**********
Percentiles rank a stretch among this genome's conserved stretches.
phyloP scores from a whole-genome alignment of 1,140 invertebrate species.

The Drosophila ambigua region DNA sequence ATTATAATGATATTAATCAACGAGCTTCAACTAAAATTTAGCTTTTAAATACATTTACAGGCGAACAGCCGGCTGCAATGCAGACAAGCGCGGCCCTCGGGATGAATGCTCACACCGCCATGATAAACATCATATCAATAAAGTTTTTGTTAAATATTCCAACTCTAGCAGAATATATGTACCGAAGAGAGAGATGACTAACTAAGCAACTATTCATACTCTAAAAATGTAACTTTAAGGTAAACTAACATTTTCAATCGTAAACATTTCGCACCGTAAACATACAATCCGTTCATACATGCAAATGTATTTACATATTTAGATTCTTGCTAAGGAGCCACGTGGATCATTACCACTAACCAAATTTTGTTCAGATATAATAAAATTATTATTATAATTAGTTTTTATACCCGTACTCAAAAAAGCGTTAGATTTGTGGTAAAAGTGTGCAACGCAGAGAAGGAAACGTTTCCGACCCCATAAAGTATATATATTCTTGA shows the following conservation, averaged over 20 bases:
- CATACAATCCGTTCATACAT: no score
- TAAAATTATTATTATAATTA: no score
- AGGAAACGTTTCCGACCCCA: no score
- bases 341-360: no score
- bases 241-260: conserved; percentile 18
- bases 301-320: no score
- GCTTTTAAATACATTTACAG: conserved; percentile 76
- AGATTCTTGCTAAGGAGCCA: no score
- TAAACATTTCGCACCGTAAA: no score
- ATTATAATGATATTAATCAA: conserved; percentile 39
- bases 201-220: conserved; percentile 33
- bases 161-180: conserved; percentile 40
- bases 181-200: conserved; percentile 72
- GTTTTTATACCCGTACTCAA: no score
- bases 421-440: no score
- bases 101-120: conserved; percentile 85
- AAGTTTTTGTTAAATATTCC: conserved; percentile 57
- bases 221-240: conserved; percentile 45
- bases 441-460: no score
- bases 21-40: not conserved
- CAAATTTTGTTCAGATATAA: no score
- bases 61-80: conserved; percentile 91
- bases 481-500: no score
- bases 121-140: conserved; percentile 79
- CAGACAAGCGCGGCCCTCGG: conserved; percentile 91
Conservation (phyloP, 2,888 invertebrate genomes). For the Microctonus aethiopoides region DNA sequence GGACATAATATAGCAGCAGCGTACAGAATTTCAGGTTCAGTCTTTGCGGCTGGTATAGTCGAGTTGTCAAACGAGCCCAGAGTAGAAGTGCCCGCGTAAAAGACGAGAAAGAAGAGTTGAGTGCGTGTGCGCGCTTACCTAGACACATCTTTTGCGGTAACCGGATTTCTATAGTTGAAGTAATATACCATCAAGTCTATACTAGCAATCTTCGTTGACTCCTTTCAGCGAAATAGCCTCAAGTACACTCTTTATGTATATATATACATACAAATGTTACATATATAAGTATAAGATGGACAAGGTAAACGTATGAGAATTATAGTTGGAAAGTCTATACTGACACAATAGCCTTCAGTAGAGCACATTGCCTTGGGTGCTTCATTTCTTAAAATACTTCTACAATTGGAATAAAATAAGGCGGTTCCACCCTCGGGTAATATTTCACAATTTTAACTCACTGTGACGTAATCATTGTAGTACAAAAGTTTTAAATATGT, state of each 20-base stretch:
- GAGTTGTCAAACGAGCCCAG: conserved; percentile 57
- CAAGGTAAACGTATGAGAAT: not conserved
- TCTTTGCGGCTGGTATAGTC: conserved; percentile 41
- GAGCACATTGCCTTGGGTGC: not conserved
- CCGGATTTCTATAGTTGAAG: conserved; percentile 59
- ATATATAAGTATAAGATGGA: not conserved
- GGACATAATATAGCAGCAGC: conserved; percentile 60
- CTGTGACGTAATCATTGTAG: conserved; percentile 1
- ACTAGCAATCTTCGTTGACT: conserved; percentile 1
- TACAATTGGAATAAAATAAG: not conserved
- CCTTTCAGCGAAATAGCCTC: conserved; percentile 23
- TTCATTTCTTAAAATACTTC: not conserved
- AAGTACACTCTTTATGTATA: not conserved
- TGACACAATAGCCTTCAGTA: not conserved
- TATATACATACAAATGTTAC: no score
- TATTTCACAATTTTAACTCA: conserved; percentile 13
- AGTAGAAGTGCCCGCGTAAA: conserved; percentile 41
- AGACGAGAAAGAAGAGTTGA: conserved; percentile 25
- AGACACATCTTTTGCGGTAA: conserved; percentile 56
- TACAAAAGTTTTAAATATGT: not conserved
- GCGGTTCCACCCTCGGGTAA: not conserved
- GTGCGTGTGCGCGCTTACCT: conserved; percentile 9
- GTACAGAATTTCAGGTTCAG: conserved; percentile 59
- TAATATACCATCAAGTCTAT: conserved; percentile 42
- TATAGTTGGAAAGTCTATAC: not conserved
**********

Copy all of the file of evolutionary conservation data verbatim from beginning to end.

Percentiles rank a stretch among this genome's conserved stretches.
phyloP scores from a whole-genome alignment of 1,140 invertebrate species.

The Drosophila ambigua region DNA sequence ATTATAATGATATTAATCAACGAGCTTCAACTAAAATTTAGCTTTTAAATACATTTACAGGCGAACAGCCGGCTGCAATGCAGACAAGCGCGGCCCTCGGGATGAATGCTCACACCGCCATGATAAACATCATATCAATAAAGTTTTTGTTAAATATTCCAACTCTAGCAGAATATATGTACCGAAGAGAGAGATGACTAACTAAGCAACTATTCATACTCTAAAAATGTAACTTTAAGGTAAACTAACATTTTCAATCGTAAACATTTCGCACCGTAAACATACAATCCGTTCATACATGCAAATGTATTTACATATTTAGATTCTTGCTAAGGAGCCACGTGGATCATTACCACTAACCAAATTTTGTTCAGATATAATAAAATTATTATTATAATTAGTTTTTATACCCGTACTCAAAAAAGCGTTAGATTTGTGGTAAAAGTGTGCAACGCAGAGAAGGAAACGTTTCCGACCCCATAAAGTATATATATTCTTGA shows the following conservation, averaged over 20 bases:
- CATACAATCCGTTCATACAT: no score
- TAAAATTATTATTATAATTA: no score
- AGGAAACGTTTCCGACCCCA: no score
- bases 341-360: no score
- bases 241-260: conserved; percentile 18
- bases 301-320: no score
- GCTTTTAAATACATTTACAG: conserved; percentile 76
- AGATTCTTGCTAAGGAGCCA: no score
- TAAACATTTCGCACCGTAAA: no score
- ATTATAATGATATTAATCAA: conserved; percentile 39
- bases 201-220: conserved; percentile 33
- bases 161-180: conserved; percentile 40
- bases 181-200: conserved; percentile 72
- GTTTTTATACCCGTACTCAA: no score
- bases 421-440: no score
- bases 101-120: conserved; percentile 85
- AAGTTTTTGTTAAATATTCC: conserved; percentile 57
- bases 221-240: conserved; percentile 45
- bases 441-460: no score
- bases 21-40: not conserved
- CAAATTTTGTTCAGATATAA: no score
- bases 61-80: conserved; percentile 91
- bases 481-500: no score
- bases 121-140: conserved; percentile 79
- CAGACAAGCGCGGCCCTCGG: conserved; percentile 91
Conservation (phyloP, 2,888 invertebrate genomes). For the Microctonus aethiopoides region DNA sequence GGACATAATATAGCAGCAGCGTACAGAATTTCAGGTTCAGTCTTTGCGGCTGGTATAGTCGAGTTGTCAAACGAGCCCAGAGTAGAAGTGCCCGCGTAAAAGACGAGAAAGAAGAGTTGAGTGCGTGTGCGCGCTTACCTAGACACATCTTTTGCGGTAACCGGATTTCTATAGTTGAAGTAATATACCATCAAGTCTATACTAGCAATCTTCGTTGACTCCTTTCAGCGAAATAGCCTCAAGTACACTCTTTATGTATATATATACATACAAATGTTACATATATAAGTATAAGATGGACAAGGTAAACGTATGAGAATTATAGTTGGAAAGTCTATACTGACACAATAGCCTTCAGTAGAGCACATTGCCTTGGGTGCTTCATTTCTTAAAATACTTCTACAATTGGAATAAAATAAGGCGGTTCCACCCTCGGGTAATATTTCACAATTTTAACTCACTGTGACGTAATCATTGTAGTACAAAAGTTTTAAATATGT, state of each 20-base stretch:
- GAGTTGTCAAACGAGCCCAG: conserved; percentile 57
- CAAGGTAAACGTATGAGAAT: not conserved
- TCTTTGCGGCTGGTATAGTC: conserved; percentile 41
- GAGCACATTGCCTTGGGTGC: not conserved
- CCGGATTTCTATAGTTGAAG: conserved; percentile 59
- ATATATAAGTATAAGATGGA: not conserved
- GGACATAATATAGCAGCAGC: conserved; percentile 60
- CTGTGACGTAATCATTGTAG: conserved; percentile 1
- ACTAGCAATCTTCGTTGACT: conserved; percentile 1
- TACAATTGGAATAAAATAAG: not conserved
- CCTTTCAGCGAAATAGCCTC: conserved; percentile 23
- TTCATTTCTTAAAATACTTC: not conserved
- AAGTACACTCTTTATGTATA: not conserved
- TGACACAATAGCCTTCAGTA: not conserved
- TATATACATACAAATGTTAC: no score
- TATTTCACAATTTTAACTCA: conserved; percentile 13
- AGTAGAAGTGCCCGCGTAAA: conserved; percentile 41
- AGACGAGAAAGAAGAGTTGA: conserved; percentile 25
- AGACACATCTTTTGCGGTAA: conserved; percentile 56
- TACAAAAGTTTTAAATATGT: not conserved
- GCGGTTCCACCCTCGGGTAA: not conserved
- GTGCGTGTGCGCGCTTACCT: conserved; percentile 9
- GTACAGAATTTCAGGTTCAG: conserved; percentile 59
- TAATATACCATCAAGTCTAT: conserved; percentile 42
- TATAGTTGGAAAGTCTATAC: not conserved